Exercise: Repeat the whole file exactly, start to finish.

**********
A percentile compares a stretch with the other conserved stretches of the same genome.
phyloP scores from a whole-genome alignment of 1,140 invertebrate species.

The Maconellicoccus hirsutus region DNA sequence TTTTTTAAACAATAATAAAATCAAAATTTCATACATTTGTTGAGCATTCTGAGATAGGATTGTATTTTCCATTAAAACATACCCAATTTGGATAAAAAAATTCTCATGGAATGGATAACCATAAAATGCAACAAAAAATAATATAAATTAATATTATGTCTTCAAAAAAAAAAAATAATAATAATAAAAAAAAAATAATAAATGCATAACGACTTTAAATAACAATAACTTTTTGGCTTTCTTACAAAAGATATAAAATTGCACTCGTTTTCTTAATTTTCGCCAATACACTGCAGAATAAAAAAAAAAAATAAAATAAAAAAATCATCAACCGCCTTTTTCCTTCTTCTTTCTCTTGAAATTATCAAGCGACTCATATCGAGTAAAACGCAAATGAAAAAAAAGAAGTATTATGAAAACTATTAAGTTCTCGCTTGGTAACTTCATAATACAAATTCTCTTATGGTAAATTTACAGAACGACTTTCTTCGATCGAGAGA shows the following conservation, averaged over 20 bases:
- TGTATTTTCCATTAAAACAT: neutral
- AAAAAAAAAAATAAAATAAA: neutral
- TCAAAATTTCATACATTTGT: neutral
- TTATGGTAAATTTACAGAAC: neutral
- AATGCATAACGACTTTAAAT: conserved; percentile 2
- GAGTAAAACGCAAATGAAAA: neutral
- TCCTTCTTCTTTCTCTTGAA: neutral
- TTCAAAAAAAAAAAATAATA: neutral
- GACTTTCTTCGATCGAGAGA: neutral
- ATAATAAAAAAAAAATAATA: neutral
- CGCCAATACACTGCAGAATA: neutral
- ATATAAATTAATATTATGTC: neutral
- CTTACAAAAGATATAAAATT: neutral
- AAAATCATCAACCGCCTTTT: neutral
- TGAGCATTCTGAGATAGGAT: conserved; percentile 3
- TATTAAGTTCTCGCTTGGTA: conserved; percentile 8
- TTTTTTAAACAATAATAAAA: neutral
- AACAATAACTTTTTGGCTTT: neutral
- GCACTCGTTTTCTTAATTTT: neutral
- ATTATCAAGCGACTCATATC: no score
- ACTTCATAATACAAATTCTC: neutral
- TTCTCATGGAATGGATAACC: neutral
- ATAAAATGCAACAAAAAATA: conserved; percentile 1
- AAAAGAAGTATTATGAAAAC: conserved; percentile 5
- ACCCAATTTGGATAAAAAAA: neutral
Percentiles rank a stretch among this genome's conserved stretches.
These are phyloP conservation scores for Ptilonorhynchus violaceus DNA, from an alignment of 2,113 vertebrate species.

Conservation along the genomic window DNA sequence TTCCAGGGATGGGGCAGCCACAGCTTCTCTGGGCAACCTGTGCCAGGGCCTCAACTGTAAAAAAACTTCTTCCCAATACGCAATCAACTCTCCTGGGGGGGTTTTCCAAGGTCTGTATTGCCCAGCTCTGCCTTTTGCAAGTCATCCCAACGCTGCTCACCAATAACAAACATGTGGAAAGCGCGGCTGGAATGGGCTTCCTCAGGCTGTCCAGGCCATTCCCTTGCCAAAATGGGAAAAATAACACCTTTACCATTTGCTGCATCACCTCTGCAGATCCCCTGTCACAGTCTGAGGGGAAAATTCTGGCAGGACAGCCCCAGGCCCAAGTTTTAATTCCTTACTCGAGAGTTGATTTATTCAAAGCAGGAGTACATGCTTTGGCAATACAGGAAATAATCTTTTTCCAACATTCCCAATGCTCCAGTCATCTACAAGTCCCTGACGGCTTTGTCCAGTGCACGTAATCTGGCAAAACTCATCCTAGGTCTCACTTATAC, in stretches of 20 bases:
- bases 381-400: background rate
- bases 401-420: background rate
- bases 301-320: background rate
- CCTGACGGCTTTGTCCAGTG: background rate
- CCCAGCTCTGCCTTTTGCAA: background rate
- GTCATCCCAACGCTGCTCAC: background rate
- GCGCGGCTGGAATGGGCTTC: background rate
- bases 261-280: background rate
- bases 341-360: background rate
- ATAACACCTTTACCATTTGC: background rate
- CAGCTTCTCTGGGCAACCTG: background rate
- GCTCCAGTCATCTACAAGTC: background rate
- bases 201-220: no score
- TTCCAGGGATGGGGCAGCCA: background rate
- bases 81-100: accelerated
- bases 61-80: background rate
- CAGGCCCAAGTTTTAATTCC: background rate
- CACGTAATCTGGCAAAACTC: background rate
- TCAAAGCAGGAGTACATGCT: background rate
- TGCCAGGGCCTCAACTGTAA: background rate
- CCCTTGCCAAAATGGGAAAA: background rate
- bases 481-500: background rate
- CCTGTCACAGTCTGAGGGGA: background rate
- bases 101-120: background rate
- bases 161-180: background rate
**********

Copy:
A percentile compares a stretch with the other conserved stretches of the same genome.
phyloP scores from a whole-genome alignment of 1,140 invertebrate species.

The Maconellicoccus hirsutus region DNA sequence TTTTTTAAACAATAATAAAATCAAAATTTCATACATTTGTTGAGCATTCTGAGATAGGATTGTATTTTCCATTAAAACATACCCAATTTGGATAAAAAAATTCTCATGGAATGGATAACCATAAAATGCAACAAAAAATAATATAAATTAATATTATGTCTTCAAAAAAAAAAAATAATAATAATAAAAAAAAAATAATAAATGCATAACGACTTTAAATAACAATAACTTTTTGGCTTTCTTACAAAAGATATAAAATTGCACTCGTTTTCTTAATTTTCGCCAATACACTGCAGAATAAAAAAAAAAAATAAAATAAAAAAATCATCAACCGCCTTTTTCCTTCTTCTTTCTCTTGAAATTATCAAGCGACTCATATCGAGTAAAACGCAAATGAAAAAAAAGAAGTATTATGAAAACTATTAAGTTCTCGCTTGGTAACTTCATAATACAAATTCTCTTATGGTAAATTTACAGAACGACTTTCTTCGATCGAGAGA shows the following conservation, averaged over 20 bases:
- TGTATTTTCCATTAAAACAT: neutral
- AAAAAAAAAAATAAAATAAA: neutral
- TCAAAATTTCATACATTTGT: neutral
- TTATGGTAAATTTACAGAAC: neutral
- AATGCATAACGACTTTAAAT: conserved; percentile 2
- GAGTAAAACGCAAATGAAAA: neutral
- TCCTTCTTCTTTCTCTTGAA: neutral
- TTCAAAAAAAAAAAATAATA: neutral
- GACTTTCTTCGATCGAGAGA: neutral
- ATAATAAAAAAAAAATAATA: neutral
- CGCCAATACACTGCAGAATA: neutral
- ATATAAATTAATATTATGTC: neutral
- CTTACAAAAGATATAAAATT: neutral
- AAAATCATCAACCGCCTTTT: neutral
- TGAGCATTCTGAGATAGGAT: conserved; percentile 3
- TATTAAGTTCTCGCTTGGTA: conserved; percentile 8
- TTTTTTAAACAATAATAAAA: neutral
- AACAATAACTTTTTGGCTTT: neutral
- GCACTCGTTTTCTTAATTTT: neutral
- ATTATCAAGCGACTCATATC: no score
- ACTTCATAATACAAATTCTC: neutral
- TTCTCATGGAATGGATAACC: neutral
- ATAAAATGCAACAAAAAATA: conserved; percentile 1
- AAAAGAAGTATTATGAAAAC: conserved; percentile 5
- ACCCAATTTGGATAAAAAAA: neutral
Percentiles rank a stretch among this genome's conserved stretches.
These are phyloP conservation scores for Ptilonorhynchus violaceus DNA, from an alignment of 2,113 vertebrate species.

Conservation along the genomic window DNA sequence TTCCAGGGATGGGGCAGCCACAGCTTCTCTGGGCAACCTGTGCCAGGGCCTCAACTGTAAAAAAACTTCTTCCCAATACGCAATCAACTCTCCTGGGGGGGTTTTCCAAGGTCTGTATTGCCCAGCTCTGCCTTTTGCAAGTCATCCCAACGCTGCTCACCAATAACAAACATGTGGAAAGCGCGGCTGGAATGGGCTTCCTCAGGCTGTCCAGGCCATTCCCTTGCCAAAATGGGAAAAATAACACCTTTACCATTTGCTGCATCACCTCTGCAGATCCCCTGTCACAGTCTGAGGGGAAAATTCTGGCAGGACAGCCCCAGGCCCAAGTTTTAATTCCTTACTCGAGAGTTGATTTATTCAAAGCAGGAGTACATGCTTTGGCAATACAGGAAATAATCTTTTTCCAACATTCCCAATGCTCCAGTCATCTACAAGTCCCTGACGGCTTTGTCCAGTGCACGTAATCTGGCAAAACTCATCCTAGGTCTCACTTATAC, in stretches of 20 bases:
- bases 381-400: background rate
- bases 401-420: background rate
- bases 301-320: background rate
- CCTGACGGCTTTGTCCAGTG: background rate
- CCCAGCTCTGCCTTTTGCAA: background rate
- GTCATCCCAACGCTGCTCAC: background rate
- GCGCGGCTGGAATGGGCTTC: background rate
- bases 261-280: background rate
- bases 341-360: background rate
- ATAACACCTTTACCATTTGC: background rate
- CAGCTTCTCTGGGCAACCTG: background rate
- GCTCCAGTCATCTACAAGTC: background rate
- bases 201-220: no score
- TTCCAGGGATGGGGCAGCCA: background rate
- bases 81-100: accelerated
- bases 61-80: background rate
- CAGGCCCAAGTTTTAATTCC: background rate
- CACGTAATCTGGCAAAACTC: background rate
- TCAAAGCAGGAGTACATGCT: background rate
- TGCCAGGGCCTCAACTGTAA: background rate
- CCCTTGCCAAAATGGGAAAA: background rate
- bases 481-500: background rate
- CCTGTCACAGTCTGAGGGGA: background rate
- bases 101-120: background rate
- bases 161-180: background rate